I have never seen a total eclipse. However, I have seen many partial solar eclipses, including the annular eclipse that passed over the Four Corners in 2012. I find them all enjoyable, especially when I am in a position to share the experience.
Once the moon starts passing in front of the sun, it will take about an hour to reach maximum coverage. In Cortez, that coverage will be just over 80 percent at 11:40 a.m. The world will look darker than normal, but if you are not paying attention, it may not be noticeable.
You shouldn’t look directly at the sun because it is bright enough to damage your eyes. But this shouldn’t be much of a problem in Cortez because the sun will be so bright that it is hard to look at.
Dozens of low-cost, safe eclipse viewers are available online, such as those offered by Thousand Oaks. Homemade options exist, but the problem with these is that they might block enough visible light, but not block the infrared and ultraviolet light that can cause long-term damage to your eyes.
If you haven’t been able to obtain an eclipse viewer, the easiest way to observe the eclipse is with the pinhole projection method. Make a tiny hole in a piece of paper and hold it in the sunlight. The paper will make a shadow and the sun a small bright spot where the sun shines through the hole. During the eclipse, the bright spot becomes a little crescent shape on the ground. The farther away the hole is from the ground, the larger the image will be. I have heard of people using a cheese grater or something else with lots of little holes to make multiple eclipse images. One of my most memorable partial eclipses was when the trees filtered out most but not all direct sunlight. There were thousands of places that sunlight filtered through the leaves and therefore thousands of tiny crescents on the ground.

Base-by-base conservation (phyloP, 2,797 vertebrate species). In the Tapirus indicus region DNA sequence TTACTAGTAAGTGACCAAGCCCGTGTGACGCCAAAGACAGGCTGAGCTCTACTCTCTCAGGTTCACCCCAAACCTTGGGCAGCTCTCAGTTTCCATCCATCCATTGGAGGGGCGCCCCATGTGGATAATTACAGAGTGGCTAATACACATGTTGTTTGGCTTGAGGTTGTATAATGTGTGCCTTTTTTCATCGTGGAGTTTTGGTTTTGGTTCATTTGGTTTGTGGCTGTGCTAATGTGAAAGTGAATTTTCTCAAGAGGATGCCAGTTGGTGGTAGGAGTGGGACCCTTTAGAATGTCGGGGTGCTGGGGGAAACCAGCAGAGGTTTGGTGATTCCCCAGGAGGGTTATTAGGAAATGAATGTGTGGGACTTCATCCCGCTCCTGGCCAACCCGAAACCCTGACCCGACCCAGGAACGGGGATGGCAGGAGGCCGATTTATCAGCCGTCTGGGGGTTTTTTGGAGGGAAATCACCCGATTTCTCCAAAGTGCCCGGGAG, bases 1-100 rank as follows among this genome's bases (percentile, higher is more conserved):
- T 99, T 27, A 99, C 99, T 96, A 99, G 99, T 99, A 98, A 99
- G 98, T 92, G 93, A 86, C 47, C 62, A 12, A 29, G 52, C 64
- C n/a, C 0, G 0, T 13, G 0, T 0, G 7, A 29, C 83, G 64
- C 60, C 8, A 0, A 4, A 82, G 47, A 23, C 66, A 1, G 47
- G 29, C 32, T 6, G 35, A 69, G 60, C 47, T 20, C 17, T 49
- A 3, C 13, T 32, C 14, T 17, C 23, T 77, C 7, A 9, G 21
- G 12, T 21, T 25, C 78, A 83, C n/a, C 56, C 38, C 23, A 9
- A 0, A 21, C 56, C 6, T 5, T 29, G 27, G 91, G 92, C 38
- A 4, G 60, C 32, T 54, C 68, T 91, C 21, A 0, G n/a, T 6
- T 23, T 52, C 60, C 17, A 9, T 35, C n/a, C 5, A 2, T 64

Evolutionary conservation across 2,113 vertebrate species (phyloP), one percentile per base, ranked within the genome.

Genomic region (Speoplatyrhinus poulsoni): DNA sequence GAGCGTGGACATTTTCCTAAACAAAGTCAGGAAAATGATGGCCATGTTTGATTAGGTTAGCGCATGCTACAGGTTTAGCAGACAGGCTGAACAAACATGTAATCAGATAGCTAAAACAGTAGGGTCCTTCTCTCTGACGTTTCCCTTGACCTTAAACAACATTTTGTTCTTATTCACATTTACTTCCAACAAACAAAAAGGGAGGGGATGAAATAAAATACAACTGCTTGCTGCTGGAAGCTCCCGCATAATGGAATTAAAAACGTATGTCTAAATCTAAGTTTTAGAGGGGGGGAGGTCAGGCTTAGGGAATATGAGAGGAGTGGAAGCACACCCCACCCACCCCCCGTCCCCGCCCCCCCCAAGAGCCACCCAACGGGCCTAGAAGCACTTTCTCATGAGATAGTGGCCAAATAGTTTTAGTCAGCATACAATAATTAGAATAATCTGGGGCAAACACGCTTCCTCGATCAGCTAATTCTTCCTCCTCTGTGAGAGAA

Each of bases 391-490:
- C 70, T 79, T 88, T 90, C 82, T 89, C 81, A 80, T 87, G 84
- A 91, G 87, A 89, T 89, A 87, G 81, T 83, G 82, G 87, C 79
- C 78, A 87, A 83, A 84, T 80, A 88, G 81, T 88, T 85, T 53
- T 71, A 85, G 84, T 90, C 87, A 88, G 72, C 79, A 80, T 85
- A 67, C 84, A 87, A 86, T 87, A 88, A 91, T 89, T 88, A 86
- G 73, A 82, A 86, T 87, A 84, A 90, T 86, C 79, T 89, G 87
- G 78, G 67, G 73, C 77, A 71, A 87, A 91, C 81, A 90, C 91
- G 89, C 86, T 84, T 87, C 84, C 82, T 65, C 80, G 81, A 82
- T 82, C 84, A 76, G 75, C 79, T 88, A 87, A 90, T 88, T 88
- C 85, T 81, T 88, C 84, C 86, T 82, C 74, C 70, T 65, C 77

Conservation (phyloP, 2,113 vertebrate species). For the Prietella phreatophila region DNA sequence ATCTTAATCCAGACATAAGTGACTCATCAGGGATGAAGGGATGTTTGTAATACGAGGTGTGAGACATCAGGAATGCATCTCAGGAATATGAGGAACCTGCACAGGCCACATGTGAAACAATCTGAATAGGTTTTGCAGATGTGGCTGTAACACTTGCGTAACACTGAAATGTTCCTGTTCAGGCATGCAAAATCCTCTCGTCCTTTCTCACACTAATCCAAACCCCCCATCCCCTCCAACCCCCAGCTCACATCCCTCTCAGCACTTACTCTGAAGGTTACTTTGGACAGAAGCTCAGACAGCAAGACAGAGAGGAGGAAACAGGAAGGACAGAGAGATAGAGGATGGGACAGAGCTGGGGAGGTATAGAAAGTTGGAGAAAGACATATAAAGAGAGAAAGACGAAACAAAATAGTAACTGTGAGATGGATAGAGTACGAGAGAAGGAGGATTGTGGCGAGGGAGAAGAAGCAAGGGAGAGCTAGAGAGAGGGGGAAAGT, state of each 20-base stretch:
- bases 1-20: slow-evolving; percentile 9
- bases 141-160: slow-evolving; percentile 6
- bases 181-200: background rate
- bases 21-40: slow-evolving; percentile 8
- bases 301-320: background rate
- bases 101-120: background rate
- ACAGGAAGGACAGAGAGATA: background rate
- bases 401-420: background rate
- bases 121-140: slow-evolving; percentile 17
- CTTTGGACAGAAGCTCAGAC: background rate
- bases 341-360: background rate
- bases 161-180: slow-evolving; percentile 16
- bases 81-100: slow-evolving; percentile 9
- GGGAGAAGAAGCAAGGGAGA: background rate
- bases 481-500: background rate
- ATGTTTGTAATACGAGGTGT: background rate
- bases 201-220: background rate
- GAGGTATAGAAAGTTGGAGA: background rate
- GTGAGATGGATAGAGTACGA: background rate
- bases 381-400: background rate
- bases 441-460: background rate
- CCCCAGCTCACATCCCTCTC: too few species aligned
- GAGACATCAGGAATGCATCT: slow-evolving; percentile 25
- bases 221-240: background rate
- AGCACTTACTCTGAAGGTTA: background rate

If you happen to make the trip to the path of totality, you should be in for a treat. There is a tremendous range of brightness within the visible corona, and fortunately, human eyes are particularly good at detecting such variations.
I am planning to make the drive to eastern Wyoming, where there will be some high-altitude balloon launches studying various effects of the eclipse.
Charles Hakes teaches in the physics and engineering department at Fort Lewis College and is the director of the Fort Lewis Observatory. Email him at email@example.com.